Sunday Musings: Learning the hard way in Sacramento

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It’s been a difficult couple of weeks for the Sacramento Kings.  A difficult couple weeks, a difficult couple of years, a difficult decade, a difficult 30 years.

There has never been a parade in Sacramento to celebrate a championship, and after eight years of atrocious, playoff-less basketball, it’s hard to remember the last time the team was actually good.

9-6 doesn’t count.  It’s a microscopic sample size.  With or without Michael Malone, this season could have come undone at any moment.  That is the delicate nature of an NBA team, especially one in rebuilding mode.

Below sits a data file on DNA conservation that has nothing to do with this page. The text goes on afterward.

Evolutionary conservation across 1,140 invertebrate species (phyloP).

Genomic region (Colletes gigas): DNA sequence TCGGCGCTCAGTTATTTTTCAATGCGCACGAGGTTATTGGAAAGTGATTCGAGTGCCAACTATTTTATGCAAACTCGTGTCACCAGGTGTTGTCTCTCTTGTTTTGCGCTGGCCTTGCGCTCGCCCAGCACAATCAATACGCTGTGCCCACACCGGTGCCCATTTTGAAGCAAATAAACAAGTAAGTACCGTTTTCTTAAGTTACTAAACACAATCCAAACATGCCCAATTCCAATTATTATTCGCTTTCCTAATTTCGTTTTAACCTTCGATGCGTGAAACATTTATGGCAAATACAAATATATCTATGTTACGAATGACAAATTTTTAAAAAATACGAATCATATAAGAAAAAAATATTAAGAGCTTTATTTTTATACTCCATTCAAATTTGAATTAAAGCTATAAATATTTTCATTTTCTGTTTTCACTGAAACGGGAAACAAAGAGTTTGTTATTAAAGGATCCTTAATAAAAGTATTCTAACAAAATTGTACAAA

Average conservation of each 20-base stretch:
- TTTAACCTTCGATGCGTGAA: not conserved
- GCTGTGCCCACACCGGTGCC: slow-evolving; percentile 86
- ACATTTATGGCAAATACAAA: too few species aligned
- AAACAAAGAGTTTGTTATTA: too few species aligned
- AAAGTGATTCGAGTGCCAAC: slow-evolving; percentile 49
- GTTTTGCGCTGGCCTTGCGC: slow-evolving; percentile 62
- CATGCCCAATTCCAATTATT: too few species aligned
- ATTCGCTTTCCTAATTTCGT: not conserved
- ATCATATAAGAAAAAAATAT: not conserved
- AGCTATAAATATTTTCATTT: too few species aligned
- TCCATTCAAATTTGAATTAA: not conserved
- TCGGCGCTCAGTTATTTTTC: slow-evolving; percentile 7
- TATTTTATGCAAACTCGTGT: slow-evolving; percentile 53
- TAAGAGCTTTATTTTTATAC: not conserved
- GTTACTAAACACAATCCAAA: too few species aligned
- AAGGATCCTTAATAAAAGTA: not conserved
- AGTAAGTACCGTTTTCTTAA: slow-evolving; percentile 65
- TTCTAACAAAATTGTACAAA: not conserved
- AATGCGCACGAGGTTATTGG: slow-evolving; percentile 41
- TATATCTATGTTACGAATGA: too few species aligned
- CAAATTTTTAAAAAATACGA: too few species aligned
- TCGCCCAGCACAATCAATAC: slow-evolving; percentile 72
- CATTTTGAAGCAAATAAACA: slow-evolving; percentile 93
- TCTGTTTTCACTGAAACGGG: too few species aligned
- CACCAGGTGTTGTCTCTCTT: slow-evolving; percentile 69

Which brings us to our first lesson that can be learned from the latest Kings meltdown.

DeMarcus Cousins is a bona fide star.  Without him, the Kings are not very good.  When Cousins went down with viral meningitis, it exposed the fact that the Kings roster wasn’t deep enough.  That’s not a knock on Ryan Hollins or Reggie Evans or Pete D’Alessandro for that matter.  It’s reality.  Without Cousins, the Kings are a 25- to 30-win team at best.  With Cousins, this team had a chance, but with the understanding that more players were needed.

Lesson two, chemistry is a strange thing.  The Oakland A’s learned the hard way last season, when they traded Yoenis Cespedes, that removing one piece to a puzzle can upset the delicate balance that exists in professional sports.  The Kings cut off the head of the snake, and the team is dying.